CBS 6 News Problem Solvers just did a story entitled “Neighbors irate ‘eyesore’ school costs taxpayers $26K a year to maintain” about the old abandoned and vacant Oak Grove Elementary school owned by the City of Richmond’s Public Schools system.
I wish I could say this was an isolated incident of neglect.
The City of Richmond’s various departments including Richmond Public Schools, Parks & Recreation, etc, are sitting on hundreds of millions of dollars worth of abandoned and underutilized real estate which they have a track record of not maintaining. In fact, it’s not a stretch to say the City of Richmond is the areas’ largest slumlord, contributing to blight, neighborhood decline, declining property values, and crime. This neglect occurs while the city stubbornly clings to these abandoned properties as they watch them slide into an ever increasing state of disrepair.
Unfortunately, this pattern of behavior has a more sinister outcome.
These properties are allowed to degrade, sitting vacant for years, often decades. Then they are eventually sold to a friend of the City of Richmond’s Economic and Community Development for a below market price, rather than being auctioned off to the highest bidder. All the while the developer is heralded by the City as a knight in shining armor who is there to save the day by turning a dilapidated property with a caved in roof, boarded up windows, trash littered rooms filled with vagrants, and graffiti into luxury apartments via historic tax credits. The pattern is disgusting. One might even call it fraud, or theft.
We highlighted this con in detail in our article: City Shafts Taxpayers Again By Giving Away City Owned Property To Friends And Family. These properties shouldn’t be allowed to languish, but should be sold via auction to the highest bidder immediately after they are no longer in use. This would enable the City to attract the highest price for the taxpayer for these highly valuable pieces of real estate which are often located in desirable neighborhoods that are experiencing a rebirth.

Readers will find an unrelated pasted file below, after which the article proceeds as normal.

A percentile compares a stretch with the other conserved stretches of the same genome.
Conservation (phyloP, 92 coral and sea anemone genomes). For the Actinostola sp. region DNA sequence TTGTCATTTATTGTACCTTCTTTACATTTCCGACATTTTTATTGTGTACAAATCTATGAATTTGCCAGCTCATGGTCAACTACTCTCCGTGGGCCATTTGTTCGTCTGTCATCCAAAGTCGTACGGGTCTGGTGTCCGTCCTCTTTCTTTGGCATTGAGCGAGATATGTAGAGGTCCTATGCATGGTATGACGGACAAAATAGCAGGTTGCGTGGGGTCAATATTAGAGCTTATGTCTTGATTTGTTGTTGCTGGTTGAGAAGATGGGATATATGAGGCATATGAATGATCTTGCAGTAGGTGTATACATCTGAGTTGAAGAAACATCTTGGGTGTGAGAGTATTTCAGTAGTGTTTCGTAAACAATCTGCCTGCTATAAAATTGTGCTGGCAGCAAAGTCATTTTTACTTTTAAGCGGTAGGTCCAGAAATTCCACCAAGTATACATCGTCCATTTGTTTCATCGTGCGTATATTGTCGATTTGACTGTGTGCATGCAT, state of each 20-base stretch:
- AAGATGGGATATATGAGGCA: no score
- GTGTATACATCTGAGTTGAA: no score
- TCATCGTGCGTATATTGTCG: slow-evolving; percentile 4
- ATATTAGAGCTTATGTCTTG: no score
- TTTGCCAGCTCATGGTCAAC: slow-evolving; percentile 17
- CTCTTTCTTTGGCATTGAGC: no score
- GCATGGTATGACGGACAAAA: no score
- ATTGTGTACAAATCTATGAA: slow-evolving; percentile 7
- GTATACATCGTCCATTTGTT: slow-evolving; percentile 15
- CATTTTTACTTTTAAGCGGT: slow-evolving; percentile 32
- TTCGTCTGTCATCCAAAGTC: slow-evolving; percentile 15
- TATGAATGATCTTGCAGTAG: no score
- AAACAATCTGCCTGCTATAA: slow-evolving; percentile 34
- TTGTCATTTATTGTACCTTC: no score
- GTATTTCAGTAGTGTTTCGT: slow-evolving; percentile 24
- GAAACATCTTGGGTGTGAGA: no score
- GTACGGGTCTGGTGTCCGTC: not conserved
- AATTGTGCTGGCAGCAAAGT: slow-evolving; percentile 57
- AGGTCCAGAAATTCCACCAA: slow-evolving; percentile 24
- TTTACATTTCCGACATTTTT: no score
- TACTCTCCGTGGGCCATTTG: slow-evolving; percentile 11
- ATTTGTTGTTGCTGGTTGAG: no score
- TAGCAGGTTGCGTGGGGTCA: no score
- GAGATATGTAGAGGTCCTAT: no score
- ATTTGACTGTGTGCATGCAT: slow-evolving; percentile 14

This cronyism has caught the attention of at least one City Council member: Councilman Parker Agelasto. Councilman Agelasto has sponsored a paper to overhaul the process for dealing with the City’s surplus property. You can read that paper here: Unsolicited Surplus Real Estate Offer (Agelasto 031617). Unsurprisingly, the paper is meeting resistance from the City’s Economic and Community Development department, a handful of old guard city council members, and various local developers who benefit from this arrangement because they are in cahoots with City administration holdovers from Mayor Jones’ administration.
Let’s hope the newly elected members of City Council and Mayor Stoney fix this broken paradigm. This lingering problem drags down our communities and unnecessarily enriches the developer friends of the City’s Economic and Community Development at the expense of City taxpayers.
Credit: CBS 6 News Problem Solvers